When I first started writing the first draft of the feature script for “SVEN” in December 2012, I was a huge substance abuser at that time; arguably, at my absolute worst. I don’t think I had ever openly admitted that I sorta believed that I needed to be intoxicated to write, but also — I hadn’t yet been diagnosed ADD/ADHD. 

It wasn’t until around the time I turned 30 and I was finally diagnosed, that I realized that the number one cause of my depression during adulthood was due to my inability to focus; my inability to complete the same ambitious projects that I could so easily begin. 

Focus wasn’t necessarily always a problem for me when I was a teenager but as I became an adult, my attention span began to work against me, and before I knew it — even the things that I loved to do such as write, and work on music — I no longer had the attention span to really carry those projects out to completion. It was really hard for me to get anything done. And since I had always used alcohol as a way to coexist socially, that was really all I felt that I had at the time to give me enough drive to express myself creatively. 

For some reason, I had become convinced that achieving something that mattered, was simply grounded in how motivated someone either was, or was not. It had never occurred to me back then, why I was really purchasing prescription stimulants from acquaintances of mine who had prescriptions, throughout my early twenties. And not until many years after my manic episode, would I come to discover that I, in fact, DID need to be on prescription stimulants — daily; in order to be a fully-functioning part of society.

Once I was prescribed, all urges to abuse alcohol and other habit-forming drugs went away entirely. That was over 6 years ago.

However, I’ve also come to learn that artists or writers or whatever — let’s just say "creative people,” do not necessarily have to sacrifice their mental health, or even their sobriety to be just as good creatively as if they were using substance as a creative force, by abusing it — maybe those creative people who believe they need to be in a place of poor mental wellness just haven’t quite hit rock bottom yet… 

But I’m not going to lie — having the prior life experience that a substance abuser has had, or having the life experience of a person that is not quite “mentally healthy,” is in and of itself, life experience — that surely doesn’t hurt to already have. It certainly helps to have it. Especially, if they are in fact, a creative force. And yeah, in the end… sometimes, it’s perfectly okay to just feel something organically. 

And sorta touching back onto your earlier questions, regarding dark themes and the influence that a manic episode could have on the tone or atmosphere of a finished project… the most recent completed screenplay of mine, is called “Morituriosis.” 

I completed the first draft of “Morituriosis” in 2016 but it was the first screenplay that I had ever written entirely while sober. Personally, I think it’s the darkest thing I’ve ever written. “Morituriosis” takes you straight to Hell; it’s my most genuine attempt at assaulting the senses of the entire audience, inspired by a real life experience I had, while I was at my most vulnerable. With “Morituriosis,” I’m making the audience go somewhere that they really don’t want to go, for nearly the film’s entire runtime. I see “Morituriosis” as my nihilistic show stopper. And it should come as no surprise that — mentally, I was in a reasonably good place when I wrote it. I wrote it at a time right after a pivotal moment in my life; a moment when I made a personal breakthrough. It was at a time when I was finally able to make some kind of peace with myself as a person.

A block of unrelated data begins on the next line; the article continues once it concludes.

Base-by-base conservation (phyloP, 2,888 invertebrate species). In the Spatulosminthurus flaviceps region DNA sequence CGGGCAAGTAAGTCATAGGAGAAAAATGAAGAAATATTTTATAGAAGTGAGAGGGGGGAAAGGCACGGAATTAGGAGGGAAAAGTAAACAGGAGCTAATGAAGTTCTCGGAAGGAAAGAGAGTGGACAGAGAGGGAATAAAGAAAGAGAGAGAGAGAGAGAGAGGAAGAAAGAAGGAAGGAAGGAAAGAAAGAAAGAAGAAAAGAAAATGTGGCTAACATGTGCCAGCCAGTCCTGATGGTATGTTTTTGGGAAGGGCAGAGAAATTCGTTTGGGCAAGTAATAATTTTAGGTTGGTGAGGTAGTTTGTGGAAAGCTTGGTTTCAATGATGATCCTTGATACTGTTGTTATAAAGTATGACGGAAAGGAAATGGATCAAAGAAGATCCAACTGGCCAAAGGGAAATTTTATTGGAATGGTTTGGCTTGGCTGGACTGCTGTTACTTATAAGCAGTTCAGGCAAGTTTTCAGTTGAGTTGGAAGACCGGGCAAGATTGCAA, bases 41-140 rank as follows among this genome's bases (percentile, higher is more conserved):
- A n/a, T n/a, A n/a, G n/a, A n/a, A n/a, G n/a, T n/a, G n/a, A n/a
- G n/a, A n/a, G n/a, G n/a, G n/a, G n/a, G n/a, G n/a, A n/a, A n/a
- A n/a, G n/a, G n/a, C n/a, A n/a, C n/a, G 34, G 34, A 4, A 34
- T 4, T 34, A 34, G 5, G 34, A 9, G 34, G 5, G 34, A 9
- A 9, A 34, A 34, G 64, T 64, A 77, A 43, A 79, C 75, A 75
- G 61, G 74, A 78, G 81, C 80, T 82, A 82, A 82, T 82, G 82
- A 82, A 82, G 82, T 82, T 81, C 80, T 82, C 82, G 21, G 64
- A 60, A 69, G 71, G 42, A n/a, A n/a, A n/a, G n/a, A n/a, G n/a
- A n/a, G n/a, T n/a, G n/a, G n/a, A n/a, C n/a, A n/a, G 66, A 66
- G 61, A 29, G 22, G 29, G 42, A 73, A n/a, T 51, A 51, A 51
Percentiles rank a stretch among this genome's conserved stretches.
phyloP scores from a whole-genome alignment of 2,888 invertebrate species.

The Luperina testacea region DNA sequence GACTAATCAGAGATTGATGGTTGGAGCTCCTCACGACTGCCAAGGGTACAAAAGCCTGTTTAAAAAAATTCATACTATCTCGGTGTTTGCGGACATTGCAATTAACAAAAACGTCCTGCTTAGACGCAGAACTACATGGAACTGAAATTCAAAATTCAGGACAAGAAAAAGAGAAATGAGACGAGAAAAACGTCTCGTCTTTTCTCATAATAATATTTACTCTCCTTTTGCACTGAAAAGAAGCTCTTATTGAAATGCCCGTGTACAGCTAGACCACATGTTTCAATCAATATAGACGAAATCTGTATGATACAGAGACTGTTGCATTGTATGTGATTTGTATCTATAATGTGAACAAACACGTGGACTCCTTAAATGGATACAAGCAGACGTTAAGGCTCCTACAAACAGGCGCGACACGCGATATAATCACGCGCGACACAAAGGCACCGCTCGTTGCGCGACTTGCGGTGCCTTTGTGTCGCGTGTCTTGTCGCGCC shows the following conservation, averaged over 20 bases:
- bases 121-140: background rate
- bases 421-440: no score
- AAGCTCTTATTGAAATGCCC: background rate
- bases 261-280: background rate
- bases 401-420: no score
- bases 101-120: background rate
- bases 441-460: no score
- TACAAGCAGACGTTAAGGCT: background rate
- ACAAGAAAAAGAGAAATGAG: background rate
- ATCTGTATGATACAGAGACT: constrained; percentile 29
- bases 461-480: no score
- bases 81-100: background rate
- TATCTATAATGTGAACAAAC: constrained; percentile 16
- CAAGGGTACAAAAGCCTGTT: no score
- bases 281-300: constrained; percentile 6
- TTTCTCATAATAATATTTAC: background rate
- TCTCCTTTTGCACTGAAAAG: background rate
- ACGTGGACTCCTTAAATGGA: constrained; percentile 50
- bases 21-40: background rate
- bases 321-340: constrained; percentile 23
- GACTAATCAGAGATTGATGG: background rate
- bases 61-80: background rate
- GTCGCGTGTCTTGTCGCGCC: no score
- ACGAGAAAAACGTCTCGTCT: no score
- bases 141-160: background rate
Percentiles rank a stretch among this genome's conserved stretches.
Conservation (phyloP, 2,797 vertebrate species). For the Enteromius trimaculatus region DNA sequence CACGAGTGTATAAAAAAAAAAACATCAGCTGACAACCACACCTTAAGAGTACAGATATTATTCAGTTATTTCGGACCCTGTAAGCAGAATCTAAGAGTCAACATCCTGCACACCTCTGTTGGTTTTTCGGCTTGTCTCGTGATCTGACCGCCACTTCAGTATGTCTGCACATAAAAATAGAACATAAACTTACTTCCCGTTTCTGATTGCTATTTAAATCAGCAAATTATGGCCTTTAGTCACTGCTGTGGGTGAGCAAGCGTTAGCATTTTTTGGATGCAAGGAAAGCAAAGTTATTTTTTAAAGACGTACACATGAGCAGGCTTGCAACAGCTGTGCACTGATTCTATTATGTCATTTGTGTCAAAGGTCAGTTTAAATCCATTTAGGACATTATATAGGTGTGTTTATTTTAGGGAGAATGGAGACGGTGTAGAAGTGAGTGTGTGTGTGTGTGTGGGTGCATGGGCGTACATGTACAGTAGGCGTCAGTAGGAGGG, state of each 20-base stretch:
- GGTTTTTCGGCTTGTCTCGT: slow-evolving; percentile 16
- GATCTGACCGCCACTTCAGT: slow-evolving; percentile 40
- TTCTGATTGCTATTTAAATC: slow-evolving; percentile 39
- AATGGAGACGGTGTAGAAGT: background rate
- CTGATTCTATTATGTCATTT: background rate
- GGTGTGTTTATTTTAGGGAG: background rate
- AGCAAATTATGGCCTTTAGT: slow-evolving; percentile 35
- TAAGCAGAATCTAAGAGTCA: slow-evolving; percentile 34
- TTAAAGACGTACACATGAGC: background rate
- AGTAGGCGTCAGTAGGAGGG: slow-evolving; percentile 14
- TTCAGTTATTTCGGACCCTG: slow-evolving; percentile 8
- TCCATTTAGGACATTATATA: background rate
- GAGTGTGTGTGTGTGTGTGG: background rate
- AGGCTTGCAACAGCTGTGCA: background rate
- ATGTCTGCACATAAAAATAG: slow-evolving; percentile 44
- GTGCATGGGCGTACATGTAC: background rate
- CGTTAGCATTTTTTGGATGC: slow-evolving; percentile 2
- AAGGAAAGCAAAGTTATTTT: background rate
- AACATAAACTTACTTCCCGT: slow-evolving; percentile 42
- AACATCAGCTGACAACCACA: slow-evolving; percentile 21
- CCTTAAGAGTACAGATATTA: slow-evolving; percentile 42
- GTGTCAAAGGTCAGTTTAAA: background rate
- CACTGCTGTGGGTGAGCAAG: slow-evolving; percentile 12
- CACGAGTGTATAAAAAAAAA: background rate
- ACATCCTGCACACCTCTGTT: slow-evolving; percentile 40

The reason I bring up my screenplay “Morituriosis,” is because I was able to use the memories of all of my horrible life experiences with substance abuse, all leading up to one major horrible life experience I had, that would become the sole inspiration for the main theme in “Morituriosis” — without actually having to neglect my mental health. And it’s because my mental health was finally in a good place, and I was properly medicated for ADD — I was focused, and therefore able to coherently tell the dark story I was wanting to tell. But I wasn’t intoxicated when I wrote it. Because I didn’t need to be.

ROFFEKE: Screenwriting: What has your screenwriting journey been like? What came first: the screenwriting or the acting/editing/directing? How do your skills as an actor, editor and director influence and enrich your screenwriting? 

JESSE DORIAN: The screenwriting came first. I completed my first screenplay over 20 years ago. I was 15  years-old. Because screenwriting was what I had consistently worked at, even though it wasn’t what I was most passionate about — that has always been acting — screenwriting is gradually what I became the most skilled at. 

Unfortunately, I went most of my life being too afraid to take acting as seriously as I had always wanted to. Plus, I’ve also always been aware of how easy it is to fail as an actor who can’t write. It’s sorta like failing as a singer that can’t write — it’s too easy. 

I actually starred-in a feature film that I also wrote and directed back in 2011 that was never technically released. Currently, there is a two-hour rough cut of the film though. Long story short, that’s when I realized exactly how much I truly loved acting, and much preferred it to screenwriting and directing. Sadly though, I haven’t attempted to professionally act in anything else since.  But that’s all about to change. 

The return to acting is going to become my top priority within 2023-2024.

Synopsis of "Sven"
"A 6-foot tall humanoid-primate from the Amazon rainforest, called a "chilamasman," the last of its species - an an intense, deeply troubled, mentally unstable American adult male are both held captive by a U.S. government-funded program performing a psychological experiment, forcing the two of them to live together inside a single, maximum security containment habitat - and replica - of a modern day condominium apartment."

Check out Jesse Dorian's Linktree HERE